“The history of America is too big for one building.”

“The history of America is too big for one building.” – Lonnie Bunch, founding director of the National Museum of African American History and Culture. Recently, I had a conversation about the variety of museums in my hometown of Capitol Hill and about the wonderful exhibits surrounding the Washington Mall. The person I spoke with had recently visited, they shared, and they loved it. But they didn’t visit the African American museum because they didn’t like the idea. Why? Because, “I mean, we don’t have a museum for White people,” they contested. “The rest of the museums are diverse,” they said; … Read more

Civil What?

Our high schools just aren’t pulling their weight when it comes to teaching about the Civil War and the role of slavery in shaping American society. A report released by the Southern Poverty Law Center on February 1st found that only 8 percent of high school seniors can identify slavery as the central cause of the Civil War. Not only that, but two-thirds of high school seniors were unaware that it took a constitutional amendment to formally end slavery, and fewer than 1 in 4 students can correctly identify how provisions in the Constitution gave advantages to slaveholders. Educators all … Read more

Mythbusters: Christopher Columbus

“History is written by the victors,” Winston Churchill said. Another way to understand this power to define reality is through the construction of master narratives. A master narrative is majority-constructed script that specifies and controls how social processes are contextualized. An example of a master narrative that is perpetuated by our education system is one about the “discovery” of America by Christopher Columbus. When the Nina, the Pinta, and the Santa Maria landed on Plymouth Rock in 1492, America was already settled with indigenous tribes. These tribes had a different worldview than the Europeans who came to their land. Journal … Read more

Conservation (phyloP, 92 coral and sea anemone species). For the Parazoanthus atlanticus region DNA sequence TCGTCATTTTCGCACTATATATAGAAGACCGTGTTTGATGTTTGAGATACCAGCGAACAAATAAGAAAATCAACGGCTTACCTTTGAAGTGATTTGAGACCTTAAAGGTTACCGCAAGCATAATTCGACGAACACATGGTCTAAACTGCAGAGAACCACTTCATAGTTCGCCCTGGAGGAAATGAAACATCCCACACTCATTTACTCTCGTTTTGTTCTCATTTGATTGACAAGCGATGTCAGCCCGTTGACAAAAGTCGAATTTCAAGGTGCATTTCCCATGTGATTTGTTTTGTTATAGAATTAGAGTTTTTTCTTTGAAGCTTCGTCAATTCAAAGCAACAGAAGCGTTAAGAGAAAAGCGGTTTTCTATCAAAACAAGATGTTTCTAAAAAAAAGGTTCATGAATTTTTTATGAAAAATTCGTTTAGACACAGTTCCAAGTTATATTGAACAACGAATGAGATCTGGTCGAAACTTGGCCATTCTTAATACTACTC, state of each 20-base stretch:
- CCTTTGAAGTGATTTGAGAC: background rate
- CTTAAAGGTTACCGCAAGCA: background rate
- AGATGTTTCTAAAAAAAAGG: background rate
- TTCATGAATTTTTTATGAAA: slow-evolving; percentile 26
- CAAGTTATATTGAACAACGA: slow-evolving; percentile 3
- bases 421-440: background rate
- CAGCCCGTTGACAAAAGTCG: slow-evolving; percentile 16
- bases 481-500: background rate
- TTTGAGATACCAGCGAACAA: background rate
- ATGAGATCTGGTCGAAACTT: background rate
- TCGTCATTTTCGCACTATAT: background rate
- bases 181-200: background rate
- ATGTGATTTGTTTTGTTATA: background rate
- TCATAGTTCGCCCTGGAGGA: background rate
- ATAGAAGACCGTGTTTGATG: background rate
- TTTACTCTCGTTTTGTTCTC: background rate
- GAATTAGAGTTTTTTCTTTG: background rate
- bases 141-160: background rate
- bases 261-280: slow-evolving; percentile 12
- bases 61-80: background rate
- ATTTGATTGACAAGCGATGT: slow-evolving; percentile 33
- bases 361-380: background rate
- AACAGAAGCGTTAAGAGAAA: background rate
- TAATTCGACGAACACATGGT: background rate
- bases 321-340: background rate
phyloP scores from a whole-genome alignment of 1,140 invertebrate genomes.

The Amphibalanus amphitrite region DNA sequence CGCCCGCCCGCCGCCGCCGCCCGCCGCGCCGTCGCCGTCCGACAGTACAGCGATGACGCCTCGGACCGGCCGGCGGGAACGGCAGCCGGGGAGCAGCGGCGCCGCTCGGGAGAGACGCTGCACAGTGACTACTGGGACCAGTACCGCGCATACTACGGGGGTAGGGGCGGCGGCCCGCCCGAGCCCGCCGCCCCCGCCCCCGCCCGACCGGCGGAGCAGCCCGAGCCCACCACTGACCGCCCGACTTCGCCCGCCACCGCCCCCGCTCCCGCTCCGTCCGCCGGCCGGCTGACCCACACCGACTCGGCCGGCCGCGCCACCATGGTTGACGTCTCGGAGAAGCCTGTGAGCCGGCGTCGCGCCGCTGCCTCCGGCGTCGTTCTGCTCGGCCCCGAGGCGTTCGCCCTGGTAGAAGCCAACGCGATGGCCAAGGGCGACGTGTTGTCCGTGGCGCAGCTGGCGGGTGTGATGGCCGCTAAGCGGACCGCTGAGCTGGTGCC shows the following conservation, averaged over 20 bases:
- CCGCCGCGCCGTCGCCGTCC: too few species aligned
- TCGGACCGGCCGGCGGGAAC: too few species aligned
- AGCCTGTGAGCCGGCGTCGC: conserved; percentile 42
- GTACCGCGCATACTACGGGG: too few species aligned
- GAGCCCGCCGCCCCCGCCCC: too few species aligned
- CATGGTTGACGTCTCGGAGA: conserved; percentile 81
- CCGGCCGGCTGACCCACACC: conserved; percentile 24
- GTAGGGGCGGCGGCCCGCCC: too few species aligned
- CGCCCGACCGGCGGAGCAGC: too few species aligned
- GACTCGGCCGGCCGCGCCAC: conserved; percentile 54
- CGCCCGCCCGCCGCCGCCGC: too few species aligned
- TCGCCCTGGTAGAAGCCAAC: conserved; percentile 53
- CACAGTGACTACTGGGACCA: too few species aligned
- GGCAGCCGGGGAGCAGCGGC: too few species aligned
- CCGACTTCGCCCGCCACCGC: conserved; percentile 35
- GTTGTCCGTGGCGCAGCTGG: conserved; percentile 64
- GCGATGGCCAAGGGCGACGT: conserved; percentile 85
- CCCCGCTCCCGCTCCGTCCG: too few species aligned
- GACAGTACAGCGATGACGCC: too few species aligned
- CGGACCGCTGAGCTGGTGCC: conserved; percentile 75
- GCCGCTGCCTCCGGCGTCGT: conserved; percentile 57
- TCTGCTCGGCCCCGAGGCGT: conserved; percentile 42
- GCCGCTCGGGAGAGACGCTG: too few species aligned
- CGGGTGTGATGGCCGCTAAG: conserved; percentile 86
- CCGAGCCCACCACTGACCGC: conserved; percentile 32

Two Sides to Every Story, I Wish I Knew Yours

Everyday we are surrounded and presented with racial tensions, whether we notice them or not. Black oppression dates back to the 1800’s, yet it is still more prevalent in 2018 than ever before. After reading a portion of Michelle Alexander’s book, The New Jim Crow, I have become more familiar with how history intersects with our present day racial divisions. Evidently, the life experiences of blacks and whites are very different, as well as the stereotypes that surround each group. The stereotypes of black individuals dates back to the time period of slavery, which still affects how many individuals view … Read more

The Blurred Line Between Old-Fashioned and Modern Racism

When we were first learning about the differences between old-fashioned, modern, and aversive racism, the definitions made sense to me. I saw that there were differences between the three, each different speeds at which we move down the moving sidewalk of privilege. But now I’m a little less certain about the differences between old-fashioned and modern racism. I agree that in practice they’re different, but I’m less sure that within the person harboring these prejudices, the sentiments are different. Many people once believed (probably not long ago) that we lived in a post-racial society and that those racists that do … Read more

Trump-isms: What’s Next?

I write this on November 2nd, less than a week before the presidential election. I choose to write this now for multiple reasons: 1) it’s becoming pretty clear who the next POTUS will be, and 2) I’m honestly afraid of what the consequences will be. This evening in my Facebook Newsfeed, towards the bottom of the trending bar, was the label “Black Church Burned” (The Atlantic, 2016). Immediately I felt my stomach sink, and when I clicked on the link to learn more, I came across an Atlantic article that explained a Black church in Mississippi was devastatingly burned and … Read more